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Help select a preferred alternative for an earthquake-ready Burnside Bridge


If a major Cascadia zone earthquake happened today, none of Portland’s downtown bridges would be available to use for weeks, months or years. Multnomah County is working to solve that problem by ensuring that its Burnside Bridge is earthquake-ready. You can learn about our next major bridge construction project by visiting an online open house at through Aug. 31.

The open house has a short survey that seeks input on two major decisions: 

  • What is the best alternative for making the bridge earthquake-ready?

  • How should we manage traffic during the four to five years it will take to build a new bridge?

The project’s Community Task Force has recommended the Replacement Long Span option as the preferred alternative. Their recommendation includes:

  • A new bridge with a movable span in the middle, and long spans on each side, reducing the number of columns in unstable soils near the river bank.

  • Closing the bridge during construction, instead of building a $90 million temporary bridge that would include two traffic lanes, sidewalks and bike lanes. Building a temporary bridge would extend construction by 1.5 to 2 years. 

The open house includes animated videos explaining the alternatives and traffic management options. Another video provides a tour of the bridge and its neighborhood, which includes a world-famous skatepark.

Construction of an earthquake-ready Burnside Bridge could begin as soon as 2024. For more information, visit

Youth share powerful presentations, offer solutions to virtual room of criminal justice policymakers


One by one, members of Word is Bond, a nonprofit for youth ages 16 to 21, virtually introduced themselves to the Local Public Safety Coordinating Council on Aug. 10. They shared more than their names. They shared their mantras.

“I’m Ristom Habtemariam. My mantra is: ‘I am Eritrean. I am self-reliant. I am a radical thinker. I am always one step away from achieving whatever’s in front of me. I am Ristom.’”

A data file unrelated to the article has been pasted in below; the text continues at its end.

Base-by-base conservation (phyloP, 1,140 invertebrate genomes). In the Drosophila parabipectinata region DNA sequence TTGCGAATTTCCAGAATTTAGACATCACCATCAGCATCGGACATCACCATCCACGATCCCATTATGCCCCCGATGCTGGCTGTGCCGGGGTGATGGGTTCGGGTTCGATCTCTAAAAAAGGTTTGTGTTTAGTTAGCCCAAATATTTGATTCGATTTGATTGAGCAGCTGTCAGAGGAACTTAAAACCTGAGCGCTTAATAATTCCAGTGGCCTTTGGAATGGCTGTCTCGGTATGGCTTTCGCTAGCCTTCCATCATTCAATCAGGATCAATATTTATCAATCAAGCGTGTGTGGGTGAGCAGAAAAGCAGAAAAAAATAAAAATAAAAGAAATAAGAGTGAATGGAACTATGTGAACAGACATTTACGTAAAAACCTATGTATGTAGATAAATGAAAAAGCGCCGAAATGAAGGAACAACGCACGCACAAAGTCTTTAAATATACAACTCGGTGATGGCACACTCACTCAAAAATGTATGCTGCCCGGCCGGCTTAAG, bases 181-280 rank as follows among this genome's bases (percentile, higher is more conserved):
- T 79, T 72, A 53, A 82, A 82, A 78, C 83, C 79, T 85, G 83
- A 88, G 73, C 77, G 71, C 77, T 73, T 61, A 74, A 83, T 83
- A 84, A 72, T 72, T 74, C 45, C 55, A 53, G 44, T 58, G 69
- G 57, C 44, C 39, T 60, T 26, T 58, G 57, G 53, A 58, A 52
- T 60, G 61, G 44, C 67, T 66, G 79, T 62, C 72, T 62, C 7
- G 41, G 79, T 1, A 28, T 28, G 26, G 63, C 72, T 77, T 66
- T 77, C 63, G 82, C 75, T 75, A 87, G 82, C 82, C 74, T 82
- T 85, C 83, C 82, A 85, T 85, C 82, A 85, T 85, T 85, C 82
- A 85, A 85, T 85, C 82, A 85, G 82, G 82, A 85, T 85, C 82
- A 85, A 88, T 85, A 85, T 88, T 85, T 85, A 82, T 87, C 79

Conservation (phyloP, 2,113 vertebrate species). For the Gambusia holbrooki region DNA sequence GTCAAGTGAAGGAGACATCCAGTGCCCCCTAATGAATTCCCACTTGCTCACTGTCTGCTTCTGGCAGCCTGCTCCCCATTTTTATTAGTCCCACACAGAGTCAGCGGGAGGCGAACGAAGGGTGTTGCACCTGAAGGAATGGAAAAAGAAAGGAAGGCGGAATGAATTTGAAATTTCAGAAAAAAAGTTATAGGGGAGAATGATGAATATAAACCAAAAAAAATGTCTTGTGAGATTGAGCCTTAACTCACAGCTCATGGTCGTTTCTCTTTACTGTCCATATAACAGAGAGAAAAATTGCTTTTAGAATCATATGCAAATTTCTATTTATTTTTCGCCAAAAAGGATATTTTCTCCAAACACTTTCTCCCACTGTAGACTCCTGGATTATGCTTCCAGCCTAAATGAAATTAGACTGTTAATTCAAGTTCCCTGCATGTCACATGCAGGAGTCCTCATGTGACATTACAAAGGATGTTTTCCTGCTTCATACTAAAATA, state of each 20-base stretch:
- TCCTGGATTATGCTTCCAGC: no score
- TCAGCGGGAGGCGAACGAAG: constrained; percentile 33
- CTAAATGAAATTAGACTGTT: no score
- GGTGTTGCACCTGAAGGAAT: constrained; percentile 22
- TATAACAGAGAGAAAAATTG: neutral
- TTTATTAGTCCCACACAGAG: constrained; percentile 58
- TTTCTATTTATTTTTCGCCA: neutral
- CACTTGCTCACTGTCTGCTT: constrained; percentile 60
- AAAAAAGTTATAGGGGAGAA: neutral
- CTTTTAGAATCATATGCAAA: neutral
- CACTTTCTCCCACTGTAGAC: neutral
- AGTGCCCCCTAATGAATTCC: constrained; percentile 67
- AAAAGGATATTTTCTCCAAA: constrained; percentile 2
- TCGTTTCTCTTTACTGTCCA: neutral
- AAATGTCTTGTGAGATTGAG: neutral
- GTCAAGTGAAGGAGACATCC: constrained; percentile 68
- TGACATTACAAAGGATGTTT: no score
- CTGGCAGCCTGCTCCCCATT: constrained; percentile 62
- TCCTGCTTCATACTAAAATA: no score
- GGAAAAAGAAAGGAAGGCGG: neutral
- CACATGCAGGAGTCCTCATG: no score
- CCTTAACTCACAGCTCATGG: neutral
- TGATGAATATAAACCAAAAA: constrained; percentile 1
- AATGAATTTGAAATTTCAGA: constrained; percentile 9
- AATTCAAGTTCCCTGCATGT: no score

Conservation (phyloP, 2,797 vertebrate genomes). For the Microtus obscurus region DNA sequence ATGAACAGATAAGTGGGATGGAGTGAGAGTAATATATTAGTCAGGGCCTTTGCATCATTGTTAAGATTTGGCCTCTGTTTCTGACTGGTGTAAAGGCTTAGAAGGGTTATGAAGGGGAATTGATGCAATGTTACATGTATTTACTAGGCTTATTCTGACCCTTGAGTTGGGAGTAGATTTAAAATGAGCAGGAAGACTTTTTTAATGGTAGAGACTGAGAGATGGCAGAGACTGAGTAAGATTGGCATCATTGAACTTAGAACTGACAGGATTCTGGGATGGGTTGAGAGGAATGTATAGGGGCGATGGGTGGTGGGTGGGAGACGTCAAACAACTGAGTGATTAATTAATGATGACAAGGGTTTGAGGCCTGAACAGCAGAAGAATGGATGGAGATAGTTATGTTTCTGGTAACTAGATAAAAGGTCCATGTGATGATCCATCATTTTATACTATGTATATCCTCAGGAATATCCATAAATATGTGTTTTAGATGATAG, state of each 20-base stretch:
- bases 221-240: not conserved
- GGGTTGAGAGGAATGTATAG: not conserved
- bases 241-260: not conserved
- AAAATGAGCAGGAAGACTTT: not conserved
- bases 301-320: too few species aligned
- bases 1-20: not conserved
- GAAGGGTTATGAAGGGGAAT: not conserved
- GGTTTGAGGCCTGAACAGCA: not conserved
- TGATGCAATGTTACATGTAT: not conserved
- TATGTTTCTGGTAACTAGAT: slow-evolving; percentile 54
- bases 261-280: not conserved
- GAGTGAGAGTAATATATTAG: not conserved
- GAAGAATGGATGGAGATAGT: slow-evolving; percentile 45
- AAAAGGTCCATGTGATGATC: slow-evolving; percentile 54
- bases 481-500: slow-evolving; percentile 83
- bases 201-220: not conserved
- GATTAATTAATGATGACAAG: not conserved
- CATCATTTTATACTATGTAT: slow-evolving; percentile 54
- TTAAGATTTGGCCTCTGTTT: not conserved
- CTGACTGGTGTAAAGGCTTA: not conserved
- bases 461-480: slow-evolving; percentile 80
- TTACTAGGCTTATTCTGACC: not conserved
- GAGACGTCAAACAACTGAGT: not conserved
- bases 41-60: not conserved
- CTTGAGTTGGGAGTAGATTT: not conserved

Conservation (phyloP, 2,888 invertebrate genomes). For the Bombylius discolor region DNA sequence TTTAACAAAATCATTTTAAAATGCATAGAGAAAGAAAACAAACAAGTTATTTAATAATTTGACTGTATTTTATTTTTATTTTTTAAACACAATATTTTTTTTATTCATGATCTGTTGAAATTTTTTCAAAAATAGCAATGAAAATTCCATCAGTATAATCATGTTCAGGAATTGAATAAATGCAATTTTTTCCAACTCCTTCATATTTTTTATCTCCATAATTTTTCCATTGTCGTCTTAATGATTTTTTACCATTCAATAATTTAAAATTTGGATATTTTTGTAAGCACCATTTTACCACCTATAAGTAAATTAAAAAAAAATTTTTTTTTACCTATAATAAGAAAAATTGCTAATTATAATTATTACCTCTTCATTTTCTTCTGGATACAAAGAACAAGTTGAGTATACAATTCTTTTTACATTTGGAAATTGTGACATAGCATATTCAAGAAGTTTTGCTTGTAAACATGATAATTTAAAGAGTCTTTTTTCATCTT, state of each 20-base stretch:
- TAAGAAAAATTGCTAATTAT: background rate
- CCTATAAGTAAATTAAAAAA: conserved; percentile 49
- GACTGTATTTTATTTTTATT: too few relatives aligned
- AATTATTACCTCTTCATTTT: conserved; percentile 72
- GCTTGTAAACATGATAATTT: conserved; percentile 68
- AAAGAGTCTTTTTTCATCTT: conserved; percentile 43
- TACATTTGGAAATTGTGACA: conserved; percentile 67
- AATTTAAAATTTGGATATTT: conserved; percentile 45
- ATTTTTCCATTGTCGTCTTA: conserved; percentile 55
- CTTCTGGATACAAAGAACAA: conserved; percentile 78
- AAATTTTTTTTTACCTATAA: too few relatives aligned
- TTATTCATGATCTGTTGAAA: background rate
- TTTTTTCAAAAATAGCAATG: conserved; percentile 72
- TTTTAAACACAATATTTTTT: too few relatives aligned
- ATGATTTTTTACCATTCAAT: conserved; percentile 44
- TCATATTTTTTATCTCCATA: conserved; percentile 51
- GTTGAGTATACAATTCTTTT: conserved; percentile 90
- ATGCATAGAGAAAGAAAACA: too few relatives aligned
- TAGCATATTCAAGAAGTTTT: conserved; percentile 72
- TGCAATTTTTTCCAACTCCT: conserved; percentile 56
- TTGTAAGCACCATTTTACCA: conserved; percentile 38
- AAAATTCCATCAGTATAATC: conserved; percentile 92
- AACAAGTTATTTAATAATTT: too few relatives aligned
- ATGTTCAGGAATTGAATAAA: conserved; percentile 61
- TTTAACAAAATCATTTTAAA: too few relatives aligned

“My name is Isaiah Carter. I’m 19 and I graduated from Reynolds High School. My mantra is: ‘I'm the oldest brother of three siblings. I am a role model for the next generation. I am determined to make a difference. I am never done. I am who I am, and you will not change me.’”

The youths who participate in Word is Bond repeat their mantras every day.

“They are affirmations that we feel define us and liberate us,” Habtemariam said.

Only on this day, they repeated them in front of the Local Public Safety Coordinating Council’s Executive Committee — County and regional leaders charged with forging equitable, data-driven policy in the criminal justice system.

Word is Bond’s mission is to “rewrite the narrative about Black men through leadership development, critical dialogue and education.” And at the Aug. 10 meeting, where they presented their findings on ways to improve the justice system, they were joined by members of the Multnomah Youth Commission, as well as members of Youth Educating Police a youth-led organization aimed at “reducing animosity and systemic disconnect between law enforcement and young people.” [Read more]

Voter turnout for August 11 Special Runoff Election reaches 39 percent by 11:30 p.m. election night — serves as practice run for November

Voter turnout reached 39 percent as of 11:30 p.m. on Election Night (Tuesday, Aug. 11), as Multnomah County Elections saw a steady flow of voters in the final hours before the City of Portland’s Special Runoff Election.

While there are no official precedents to adequately compare the Special Runoff Election — occurring in the midst of a historic pandemic and less than three months from the November General Election — voter turnout was notable.